Bobby G: Are there, there, there are so many people that I have in my village that I think embody just authenticity and point of view, and be damned if it offends anybody. And I kind of wanna lead by example like that too, but there’s a brand that I’m absolutely a huge fan. There are a few, but there’s a clothing brand out of, and this is not our client. I am their customer. <Laugh>, there’s a clothing brand called Taylor Stitch out of Cali. I think they’re in San Fran, and I’m pretty much head-to-toe every day in all their clothes. There’s just a pretty clean message that it’s, you know, good clothes that, that the quality controller, they, I know what my sizes are. They fit every time. And they’re constantly spinning up new stuff, and the way they do it, it’s very sustainable. It’s transparent. If anything’s ever gone wrong, they’ve done their best to make it right. And you know, it, it, they just wanna make nice clothes and get ’em on people. And they do things where they’ll take your clothes back and give you credit; they’ll, you know, fix ’em and resell them at a discount, like jeans that take a year to break in. You could send them back, and someone can buy broken in jeans. But it’s just like, there’s just an honesty about it that really appeals to me, and they do their best to be sustainable. And, really, they just keep it real, right? Like, I don’t, I don’t think like they would be a client for us just cuz of the industry they’re in, but I admire what they’re doing. They’re sticking with their purpose. They’re sticking with what’s important to them, and they make it clear to their customers, and I’ve been buying their crap for like six years now. Right.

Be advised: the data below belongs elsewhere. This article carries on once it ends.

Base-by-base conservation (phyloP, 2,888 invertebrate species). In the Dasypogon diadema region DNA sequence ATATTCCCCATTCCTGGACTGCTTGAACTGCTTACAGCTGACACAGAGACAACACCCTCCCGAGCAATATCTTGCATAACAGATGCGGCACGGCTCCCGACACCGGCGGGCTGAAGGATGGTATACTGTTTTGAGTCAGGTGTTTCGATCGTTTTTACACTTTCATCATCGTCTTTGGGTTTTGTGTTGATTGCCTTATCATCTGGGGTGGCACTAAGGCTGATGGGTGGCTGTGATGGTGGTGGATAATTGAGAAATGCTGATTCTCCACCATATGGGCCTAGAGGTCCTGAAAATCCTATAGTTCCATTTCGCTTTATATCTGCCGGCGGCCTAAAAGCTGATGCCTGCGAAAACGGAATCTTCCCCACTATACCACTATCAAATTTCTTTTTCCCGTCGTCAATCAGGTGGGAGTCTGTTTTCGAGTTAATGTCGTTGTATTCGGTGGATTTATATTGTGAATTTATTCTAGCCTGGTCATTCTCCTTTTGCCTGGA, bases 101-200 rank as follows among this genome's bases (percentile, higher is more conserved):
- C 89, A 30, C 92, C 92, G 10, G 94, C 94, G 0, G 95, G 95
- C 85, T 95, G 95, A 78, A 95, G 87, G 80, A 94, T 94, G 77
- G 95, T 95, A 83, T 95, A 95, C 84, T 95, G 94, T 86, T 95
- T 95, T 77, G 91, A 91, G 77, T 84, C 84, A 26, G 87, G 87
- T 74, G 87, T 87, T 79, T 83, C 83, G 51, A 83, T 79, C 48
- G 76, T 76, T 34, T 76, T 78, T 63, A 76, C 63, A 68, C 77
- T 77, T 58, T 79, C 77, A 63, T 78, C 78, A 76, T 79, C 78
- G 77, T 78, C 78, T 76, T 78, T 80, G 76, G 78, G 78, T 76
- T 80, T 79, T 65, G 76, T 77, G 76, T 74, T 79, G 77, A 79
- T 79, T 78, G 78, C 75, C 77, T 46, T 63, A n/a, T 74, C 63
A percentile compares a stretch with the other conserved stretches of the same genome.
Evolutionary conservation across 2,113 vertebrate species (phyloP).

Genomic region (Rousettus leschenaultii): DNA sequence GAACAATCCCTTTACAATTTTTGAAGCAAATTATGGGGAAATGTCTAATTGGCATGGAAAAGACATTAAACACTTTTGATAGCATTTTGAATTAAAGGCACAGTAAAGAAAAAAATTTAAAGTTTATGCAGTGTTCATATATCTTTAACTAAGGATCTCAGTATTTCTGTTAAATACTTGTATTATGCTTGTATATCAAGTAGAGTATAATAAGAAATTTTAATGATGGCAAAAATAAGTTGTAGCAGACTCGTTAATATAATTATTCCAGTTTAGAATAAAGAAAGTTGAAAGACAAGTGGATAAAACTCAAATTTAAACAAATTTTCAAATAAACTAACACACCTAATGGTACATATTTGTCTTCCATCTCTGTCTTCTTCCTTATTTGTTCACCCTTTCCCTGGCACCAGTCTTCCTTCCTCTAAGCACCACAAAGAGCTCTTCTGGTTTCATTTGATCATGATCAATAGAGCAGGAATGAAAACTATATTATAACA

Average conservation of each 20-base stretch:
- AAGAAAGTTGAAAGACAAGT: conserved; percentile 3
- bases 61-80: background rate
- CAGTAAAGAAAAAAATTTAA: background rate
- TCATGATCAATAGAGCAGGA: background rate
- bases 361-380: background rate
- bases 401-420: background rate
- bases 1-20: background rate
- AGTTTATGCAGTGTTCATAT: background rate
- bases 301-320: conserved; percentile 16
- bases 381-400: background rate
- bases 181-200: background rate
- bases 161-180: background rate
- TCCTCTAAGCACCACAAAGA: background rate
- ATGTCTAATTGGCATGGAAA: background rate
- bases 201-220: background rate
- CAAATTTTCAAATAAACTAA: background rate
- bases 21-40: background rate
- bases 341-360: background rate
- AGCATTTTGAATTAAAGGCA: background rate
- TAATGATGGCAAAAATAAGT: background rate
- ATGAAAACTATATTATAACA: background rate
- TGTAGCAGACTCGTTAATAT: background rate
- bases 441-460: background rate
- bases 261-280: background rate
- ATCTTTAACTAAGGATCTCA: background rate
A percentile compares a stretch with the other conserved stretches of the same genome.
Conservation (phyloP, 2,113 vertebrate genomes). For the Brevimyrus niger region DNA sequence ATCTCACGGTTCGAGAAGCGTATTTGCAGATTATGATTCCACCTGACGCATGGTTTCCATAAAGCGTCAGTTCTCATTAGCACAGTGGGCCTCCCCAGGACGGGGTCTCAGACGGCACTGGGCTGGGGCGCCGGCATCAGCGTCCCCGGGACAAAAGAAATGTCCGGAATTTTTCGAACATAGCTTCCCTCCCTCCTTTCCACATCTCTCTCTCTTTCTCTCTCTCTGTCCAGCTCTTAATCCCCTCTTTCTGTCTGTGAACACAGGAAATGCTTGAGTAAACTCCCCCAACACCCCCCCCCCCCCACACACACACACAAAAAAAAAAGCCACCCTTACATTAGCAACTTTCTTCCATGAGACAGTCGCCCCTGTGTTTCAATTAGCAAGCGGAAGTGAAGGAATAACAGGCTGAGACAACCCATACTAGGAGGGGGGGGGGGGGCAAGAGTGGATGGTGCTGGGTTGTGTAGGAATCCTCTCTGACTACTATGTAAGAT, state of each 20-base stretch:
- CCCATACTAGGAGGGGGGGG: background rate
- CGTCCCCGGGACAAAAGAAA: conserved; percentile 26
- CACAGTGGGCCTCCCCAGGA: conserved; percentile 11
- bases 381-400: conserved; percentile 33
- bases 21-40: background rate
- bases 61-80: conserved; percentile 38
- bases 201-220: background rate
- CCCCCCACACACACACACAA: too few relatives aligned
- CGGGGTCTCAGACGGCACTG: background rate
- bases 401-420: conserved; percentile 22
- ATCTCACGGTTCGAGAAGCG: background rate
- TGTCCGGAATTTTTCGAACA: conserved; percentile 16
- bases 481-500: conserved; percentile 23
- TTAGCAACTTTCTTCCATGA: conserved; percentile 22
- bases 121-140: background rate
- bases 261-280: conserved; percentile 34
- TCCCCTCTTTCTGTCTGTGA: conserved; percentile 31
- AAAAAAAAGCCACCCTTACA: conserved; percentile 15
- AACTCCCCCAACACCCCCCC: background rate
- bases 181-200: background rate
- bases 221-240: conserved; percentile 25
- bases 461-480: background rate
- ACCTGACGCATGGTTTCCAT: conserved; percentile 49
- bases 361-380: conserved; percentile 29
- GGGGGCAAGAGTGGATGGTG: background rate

Kathleen: Whatever they’re doing, it’s a lot of my money. Right.
Bobby G: It’s working.
Kathleen: <Laugh> cool. I love hearing about examples like that, that I’m not familiar with. So that’s, that’s a good one. Alright, well, we’re coming to the end of our time. So if somebody wants to learn more or has a question for you or wants to check out Propr, what’s the best way for them to do that?
Bobby G: Sure. They can obviously come check out our website to see what we’re all about. It’s ProprDesign.com.
Kathleen: It’s PROPR
Bobby G: PROPR no E right. Cause everything’s taken. So we gotta get creative around Propr. Proprdesign.com/inboundsuccess. So I made a little page for today, or we can come check me out on LinkedIn. It’s just “thatbobbyg”. And just drop me note and say that you heard us here and I love the catch-up.
Kathleen: All right. Awesome. As always, I’ll put all those links in the show notes, which are available at kathleen-booth.com. And if you loved this episode, I would love it if you would head to apple podcast and leave it a review; that’s how other folks find us. And finally, if you know somebody else who’s doing great marketing work, feel free to tweet me at @KathleenlBooth on Twitter, and I would love to make them my next guest. That’s it for this week. Thank you, Bobby. Bobby G, for joining me.
Bobby G: Thank you very much.